by Brian Chapman, Partner and Leader, Medtech Practice, ZS
Addressing patient health equity can feel a whole lot like climate change, an intractable problem that feels so big and broad that any individual is overwhelmed by its scale. Words can feel nice, but they don’t really change anything fundamental. However, I left the AdvaMed MedTech Conference filled with a little more hope than usual.
Moving the needle takes commitment to attack more than just one root cause. It starts with bringing diversity into trials but needs to go further. It requires bringing surgeries closer to underserved populations and opening hospitals and surgery centers near where patients live. It involves expanding programs to ensure that whoever performs the surgery is able to engender trust and comfort. Almost no specialty in medicine is whiter and more male than orthopedic surgery, for example.
Having an impact requires clear metrics to understand what is working and create momentum. We can’t just measure the output or focus on words. We need steps along the journey that show progress as the underlying causes are obviated. How equal are diagnosis rates? How clear is the clinical mandate to treat for all populations or the funding pathways available? How difficult is the journey from home to care for disadvantaged populations? How diverse are the healthcare professionals providing care? After identifying the root causes, we need a set of metrics that we can relentlessly drive to show they are being addressed.
While every life impacted is a win, really making a difference requires scale and sustainability. We can feel good about a mission trip to Sub-Saharan Africa, but merely showing up to treat a few patients with innovative technology and leaving nothing lasting behind is part of the problem and does very little to change the situation. We can recruit broadly for a trial, but other than establishing a baseline of facts, there is no real lasting impact from this effort. Healthcare is local, meaning local infrastructure, training and education are required to establish a lasting and scalable impact.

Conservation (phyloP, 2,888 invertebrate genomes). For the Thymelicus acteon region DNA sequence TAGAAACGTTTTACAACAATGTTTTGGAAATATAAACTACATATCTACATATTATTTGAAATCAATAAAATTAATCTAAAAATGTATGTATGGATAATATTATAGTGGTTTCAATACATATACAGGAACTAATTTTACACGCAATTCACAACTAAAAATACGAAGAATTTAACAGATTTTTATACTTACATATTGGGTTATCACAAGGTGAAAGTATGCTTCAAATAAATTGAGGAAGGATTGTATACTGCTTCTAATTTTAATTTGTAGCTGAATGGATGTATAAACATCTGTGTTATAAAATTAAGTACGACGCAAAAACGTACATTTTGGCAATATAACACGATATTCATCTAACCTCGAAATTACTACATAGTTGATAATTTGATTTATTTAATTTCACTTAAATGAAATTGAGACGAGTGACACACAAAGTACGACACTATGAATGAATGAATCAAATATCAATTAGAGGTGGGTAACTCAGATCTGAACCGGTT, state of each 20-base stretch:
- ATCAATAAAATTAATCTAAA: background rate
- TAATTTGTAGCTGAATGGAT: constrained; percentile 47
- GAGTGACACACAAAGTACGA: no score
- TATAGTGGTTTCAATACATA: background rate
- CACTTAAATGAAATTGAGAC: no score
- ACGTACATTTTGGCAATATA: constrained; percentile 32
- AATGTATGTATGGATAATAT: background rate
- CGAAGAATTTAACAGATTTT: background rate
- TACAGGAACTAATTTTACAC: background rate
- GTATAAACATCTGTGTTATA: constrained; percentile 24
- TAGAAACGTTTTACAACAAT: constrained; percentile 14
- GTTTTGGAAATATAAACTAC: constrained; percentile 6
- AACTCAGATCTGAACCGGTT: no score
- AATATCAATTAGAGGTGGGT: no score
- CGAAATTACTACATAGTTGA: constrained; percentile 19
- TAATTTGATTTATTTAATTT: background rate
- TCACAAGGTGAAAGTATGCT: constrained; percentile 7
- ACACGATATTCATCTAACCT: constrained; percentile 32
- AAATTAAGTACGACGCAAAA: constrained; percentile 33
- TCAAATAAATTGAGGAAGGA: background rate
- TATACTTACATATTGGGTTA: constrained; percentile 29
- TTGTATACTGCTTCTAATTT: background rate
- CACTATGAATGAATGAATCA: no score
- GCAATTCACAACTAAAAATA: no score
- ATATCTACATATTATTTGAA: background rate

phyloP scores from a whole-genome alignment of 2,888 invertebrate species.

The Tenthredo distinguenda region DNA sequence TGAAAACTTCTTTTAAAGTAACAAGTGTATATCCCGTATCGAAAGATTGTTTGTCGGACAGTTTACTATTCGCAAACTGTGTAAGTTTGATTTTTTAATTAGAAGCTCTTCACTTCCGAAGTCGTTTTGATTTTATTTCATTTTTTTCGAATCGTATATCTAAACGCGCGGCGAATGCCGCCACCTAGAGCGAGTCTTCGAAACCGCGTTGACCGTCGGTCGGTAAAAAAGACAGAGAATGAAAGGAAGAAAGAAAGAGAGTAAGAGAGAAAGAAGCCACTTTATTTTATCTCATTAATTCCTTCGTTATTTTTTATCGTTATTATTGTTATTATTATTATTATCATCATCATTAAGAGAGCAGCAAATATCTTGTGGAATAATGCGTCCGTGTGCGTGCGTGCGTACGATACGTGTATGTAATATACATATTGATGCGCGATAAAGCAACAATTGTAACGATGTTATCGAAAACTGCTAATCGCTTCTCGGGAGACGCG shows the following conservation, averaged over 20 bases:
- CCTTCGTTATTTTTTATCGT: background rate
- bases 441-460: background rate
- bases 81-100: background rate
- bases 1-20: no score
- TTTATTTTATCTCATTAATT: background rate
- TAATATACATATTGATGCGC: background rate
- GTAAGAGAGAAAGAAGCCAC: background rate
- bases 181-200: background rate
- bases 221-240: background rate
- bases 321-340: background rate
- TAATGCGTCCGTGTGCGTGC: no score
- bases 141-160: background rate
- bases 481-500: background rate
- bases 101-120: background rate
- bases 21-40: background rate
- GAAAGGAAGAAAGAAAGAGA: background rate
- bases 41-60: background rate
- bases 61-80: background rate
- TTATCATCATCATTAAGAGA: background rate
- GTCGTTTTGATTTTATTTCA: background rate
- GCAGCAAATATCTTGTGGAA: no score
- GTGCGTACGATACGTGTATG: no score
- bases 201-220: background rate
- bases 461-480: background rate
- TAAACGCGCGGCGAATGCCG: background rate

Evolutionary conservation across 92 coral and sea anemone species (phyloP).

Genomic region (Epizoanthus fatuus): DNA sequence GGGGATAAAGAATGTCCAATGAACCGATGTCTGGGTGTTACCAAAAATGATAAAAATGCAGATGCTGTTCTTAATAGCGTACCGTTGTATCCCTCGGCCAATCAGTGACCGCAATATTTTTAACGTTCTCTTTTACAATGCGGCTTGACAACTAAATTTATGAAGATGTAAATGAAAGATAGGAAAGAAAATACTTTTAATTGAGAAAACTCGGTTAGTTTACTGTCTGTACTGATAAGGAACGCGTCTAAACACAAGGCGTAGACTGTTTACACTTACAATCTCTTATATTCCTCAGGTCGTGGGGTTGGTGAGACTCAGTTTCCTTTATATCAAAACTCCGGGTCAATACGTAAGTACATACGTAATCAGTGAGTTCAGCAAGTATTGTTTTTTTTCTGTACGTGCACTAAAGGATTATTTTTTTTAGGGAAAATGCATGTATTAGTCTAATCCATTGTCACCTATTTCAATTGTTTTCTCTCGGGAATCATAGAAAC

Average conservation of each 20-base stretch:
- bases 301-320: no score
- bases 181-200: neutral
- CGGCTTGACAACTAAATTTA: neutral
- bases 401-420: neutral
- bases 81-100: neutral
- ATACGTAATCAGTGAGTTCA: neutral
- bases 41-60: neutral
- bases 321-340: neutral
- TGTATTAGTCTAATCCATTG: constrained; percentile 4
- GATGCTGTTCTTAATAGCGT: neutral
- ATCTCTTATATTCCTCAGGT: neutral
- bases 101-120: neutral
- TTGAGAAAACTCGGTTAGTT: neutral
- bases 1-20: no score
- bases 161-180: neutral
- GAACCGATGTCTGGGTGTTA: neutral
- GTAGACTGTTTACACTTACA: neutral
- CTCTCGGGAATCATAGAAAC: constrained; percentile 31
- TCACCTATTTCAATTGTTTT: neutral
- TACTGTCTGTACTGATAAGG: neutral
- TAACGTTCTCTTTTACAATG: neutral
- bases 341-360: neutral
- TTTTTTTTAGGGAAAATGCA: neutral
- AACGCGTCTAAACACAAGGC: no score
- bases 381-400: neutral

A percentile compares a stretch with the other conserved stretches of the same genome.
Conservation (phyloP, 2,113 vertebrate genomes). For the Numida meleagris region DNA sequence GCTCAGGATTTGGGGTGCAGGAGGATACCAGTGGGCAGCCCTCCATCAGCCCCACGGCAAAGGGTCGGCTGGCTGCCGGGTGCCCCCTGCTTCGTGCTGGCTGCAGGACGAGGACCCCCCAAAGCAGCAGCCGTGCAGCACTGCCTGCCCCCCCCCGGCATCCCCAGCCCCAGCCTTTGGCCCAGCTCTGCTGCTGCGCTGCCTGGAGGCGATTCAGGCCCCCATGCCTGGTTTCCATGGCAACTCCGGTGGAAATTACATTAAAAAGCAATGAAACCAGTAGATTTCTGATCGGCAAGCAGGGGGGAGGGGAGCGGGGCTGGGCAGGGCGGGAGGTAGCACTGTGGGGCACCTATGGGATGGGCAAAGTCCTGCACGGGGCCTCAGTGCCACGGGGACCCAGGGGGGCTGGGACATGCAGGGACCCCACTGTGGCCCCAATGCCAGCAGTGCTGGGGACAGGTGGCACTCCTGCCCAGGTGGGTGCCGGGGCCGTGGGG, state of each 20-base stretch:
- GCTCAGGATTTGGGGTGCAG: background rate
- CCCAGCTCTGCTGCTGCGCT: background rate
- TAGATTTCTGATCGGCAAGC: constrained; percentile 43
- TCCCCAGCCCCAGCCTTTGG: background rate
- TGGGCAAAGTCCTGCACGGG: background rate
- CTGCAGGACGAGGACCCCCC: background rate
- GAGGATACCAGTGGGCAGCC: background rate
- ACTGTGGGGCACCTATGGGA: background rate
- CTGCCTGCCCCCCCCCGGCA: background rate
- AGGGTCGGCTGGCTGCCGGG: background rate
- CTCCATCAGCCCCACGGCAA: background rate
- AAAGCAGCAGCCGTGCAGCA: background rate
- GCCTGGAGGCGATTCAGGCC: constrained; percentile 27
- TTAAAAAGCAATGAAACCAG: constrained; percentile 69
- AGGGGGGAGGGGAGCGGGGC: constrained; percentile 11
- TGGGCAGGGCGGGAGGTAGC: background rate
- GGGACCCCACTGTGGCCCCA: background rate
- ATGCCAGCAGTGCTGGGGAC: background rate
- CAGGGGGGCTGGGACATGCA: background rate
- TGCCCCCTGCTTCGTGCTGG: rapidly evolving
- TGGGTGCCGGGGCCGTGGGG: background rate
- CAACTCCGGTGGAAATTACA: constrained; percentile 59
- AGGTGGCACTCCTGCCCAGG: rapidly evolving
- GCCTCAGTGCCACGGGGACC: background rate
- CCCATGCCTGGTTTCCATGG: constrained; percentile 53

None of this can be established by industry alone. It requires partnerships among a broad spectrum of players. Seldom can competitors sit on the same stage and advocate together with a single voice, but health equity needs broad industry support. Societies can advocate mandatory screening to ensure the diagnostic pathway is initiated and more people get to the starting line. Licensing and governing bodies can help establish broad access by relaxing constraints on who can practice and how. Technology partnerships can ensure democratic access to care and recovery protocols, without the constraints of distance, and facilitate rapid practitioner upskilling and outcomes equalization. Industry associations and societies need to drive awareness and advocate for access. It takes the whole ecosystem to be accountable and address inequities.
Much in the healthcare system needs to be addressed to move the needle, including policy and reimbursement, but the above imperatives—commitment, defined metrics, purposeful scaling and active partnerships—all sound like the things we do in everyday business. And, in fact, moving patient health equity from a philanthropic dabbling to a systemic solution requires a business mindset. We need to turn to the tools of what we do best in our day-to-day business to address the problem of our times. We need to treat health equity as a business imperative.
I can’t take credit for these observations and impact stories. I need to recognize the efforts of my fellow panelists at The MedTech Conference: Nina Goodheart, Ivan Tornos and Larry Wood, and the organizations they represent, for leading the way with not just their words but also their meaningful actions.